By the time Merri reached the front door at Cl0ckw0rkings she’d already made the transition from light-hearted socialite to hard-headed, pragmatic airship captain. Esther met her at the door, wringing her hands — but since she was not screaming or fainting or showing other signs of distress, Merri supposed it was simply nervous habit when something upsetting had happened.
“Has anything been touched since the theft was discovered?”
“No, my lady, we left it as it was, but–!”
“Very good. I need to ascertain what was taken. Do not contact the constables, we don’t need them for this. Carlo? Harry?”
“Harry goes to the Flit, and I want you to concentrate on the flying bridges over the Docks and all the way to the carnival. Ears spread, I want to know what’s up there. Don’t waste too much time on details just yet and get back here with what you can in two hours.”
Their respective responses commingled as they headed for the exit.
“Esther, I’ll want your help to sort through what’s left, as you’ve enough sense not to try to read anything you know shouldn’t. Have Astrid sent up with some tea for both of us. We’ve got two hours.”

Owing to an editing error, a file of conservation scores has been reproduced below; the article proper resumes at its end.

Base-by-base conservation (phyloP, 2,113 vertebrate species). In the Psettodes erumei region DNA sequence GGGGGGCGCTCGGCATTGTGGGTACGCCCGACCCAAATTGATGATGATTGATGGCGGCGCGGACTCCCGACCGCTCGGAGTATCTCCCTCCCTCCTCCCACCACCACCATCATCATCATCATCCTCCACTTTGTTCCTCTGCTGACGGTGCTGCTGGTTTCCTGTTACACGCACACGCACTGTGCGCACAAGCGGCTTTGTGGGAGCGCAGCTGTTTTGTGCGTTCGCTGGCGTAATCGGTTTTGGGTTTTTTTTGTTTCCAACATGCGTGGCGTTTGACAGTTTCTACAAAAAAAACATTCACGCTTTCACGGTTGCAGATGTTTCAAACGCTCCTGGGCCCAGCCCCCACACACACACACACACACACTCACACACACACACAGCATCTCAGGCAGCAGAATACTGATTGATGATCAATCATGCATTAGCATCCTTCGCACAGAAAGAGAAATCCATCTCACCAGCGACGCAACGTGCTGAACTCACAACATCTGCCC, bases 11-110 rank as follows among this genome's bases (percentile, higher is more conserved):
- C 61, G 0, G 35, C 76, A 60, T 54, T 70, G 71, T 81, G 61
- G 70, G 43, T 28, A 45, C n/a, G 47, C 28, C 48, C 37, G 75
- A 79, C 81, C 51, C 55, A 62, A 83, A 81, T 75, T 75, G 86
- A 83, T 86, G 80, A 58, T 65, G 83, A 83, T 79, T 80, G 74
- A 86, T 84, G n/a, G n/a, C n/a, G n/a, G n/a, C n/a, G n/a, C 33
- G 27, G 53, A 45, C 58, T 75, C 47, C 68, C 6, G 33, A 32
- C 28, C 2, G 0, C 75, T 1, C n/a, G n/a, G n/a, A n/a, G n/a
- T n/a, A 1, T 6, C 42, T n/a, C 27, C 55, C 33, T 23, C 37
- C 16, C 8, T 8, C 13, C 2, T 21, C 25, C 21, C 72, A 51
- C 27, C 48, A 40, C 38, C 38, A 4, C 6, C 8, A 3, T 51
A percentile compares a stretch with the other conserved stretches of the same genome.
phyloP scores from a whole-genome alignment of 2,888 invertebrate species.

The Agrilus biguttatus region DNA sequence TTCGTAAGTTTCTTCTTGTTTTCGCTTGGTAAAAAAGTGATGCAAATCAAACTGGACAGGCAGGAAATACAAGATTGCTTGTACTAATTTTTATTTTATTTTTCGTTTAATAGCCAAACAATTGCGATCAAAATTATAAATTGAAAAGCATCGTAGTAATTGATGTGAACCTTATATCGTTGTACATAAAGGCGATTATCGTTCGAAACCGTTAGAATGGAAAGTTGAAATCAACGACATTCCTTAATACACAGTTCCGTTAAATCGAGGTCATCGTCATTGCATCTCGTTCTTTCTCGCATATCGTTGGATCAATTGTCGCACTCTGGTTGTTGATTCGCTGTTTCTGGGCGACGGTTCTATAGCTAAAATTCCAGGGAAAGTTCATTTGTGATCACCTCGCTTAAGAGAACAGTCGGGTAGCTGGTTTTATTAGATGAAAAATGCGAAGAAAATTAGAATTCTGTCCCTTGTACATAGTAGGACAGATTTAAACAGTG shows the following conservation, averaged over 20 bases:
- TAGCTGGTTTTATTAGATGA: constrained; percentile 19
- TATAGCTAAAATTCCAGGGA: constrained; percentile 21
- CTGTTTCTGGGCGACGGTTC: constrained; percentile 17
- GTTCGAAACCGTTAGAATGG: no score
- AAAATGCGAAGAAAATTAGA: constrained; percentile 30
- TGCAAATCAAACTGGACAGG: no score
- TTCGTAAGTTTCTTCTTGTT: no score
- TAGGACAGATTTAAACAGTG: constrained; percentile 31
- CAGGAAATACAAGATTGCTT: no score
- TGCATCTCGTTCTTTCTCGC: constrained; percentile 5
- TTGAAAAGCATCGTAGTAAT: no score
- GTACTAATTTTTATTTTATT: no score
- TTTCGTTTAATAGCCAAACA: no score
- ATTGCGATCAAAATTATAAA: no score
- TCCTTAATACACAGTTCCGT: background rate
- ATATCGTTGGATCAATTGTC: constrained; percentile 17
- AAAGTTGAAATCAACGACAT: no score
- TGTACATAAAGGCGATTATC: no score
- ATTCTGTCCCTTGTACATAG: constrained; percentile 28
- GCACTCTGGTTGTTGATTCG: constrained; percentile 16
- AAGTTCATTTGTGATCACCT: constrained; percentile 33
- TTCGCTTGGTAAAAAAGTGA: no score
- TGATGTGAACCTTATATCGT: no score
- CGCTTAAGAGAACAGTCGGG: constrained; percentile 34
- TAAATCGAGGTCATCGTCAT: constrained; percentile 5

“Yes, my lady! Right away!”
She knew almost as soon as she opened the door that this wasn’t one of the usual thefts that plagued all scholars in the Neath. The papers on her writing desk were still there, largely undisturbed — ever since the first theft, she’d taken to leaving “fake papers” as bait for the unwary. They looked authentic enough and were an easy “grab and go,” things like faked up Correspondence symbols and mathematical equations that, if they were ever solved, would turn out to be attempts to describe the flights of bats in the stalactites above. Or possibly the ratio for a perfectly sweetened cup of tea.
Those were all still where she’d left them. But her locked cabinets had been completely rifled, papers, pens, ink bottles, slide rules and compasses scattered helter-skelter across the floor.
“Figlia di puttana,” she whispered. “I think I know what they took.”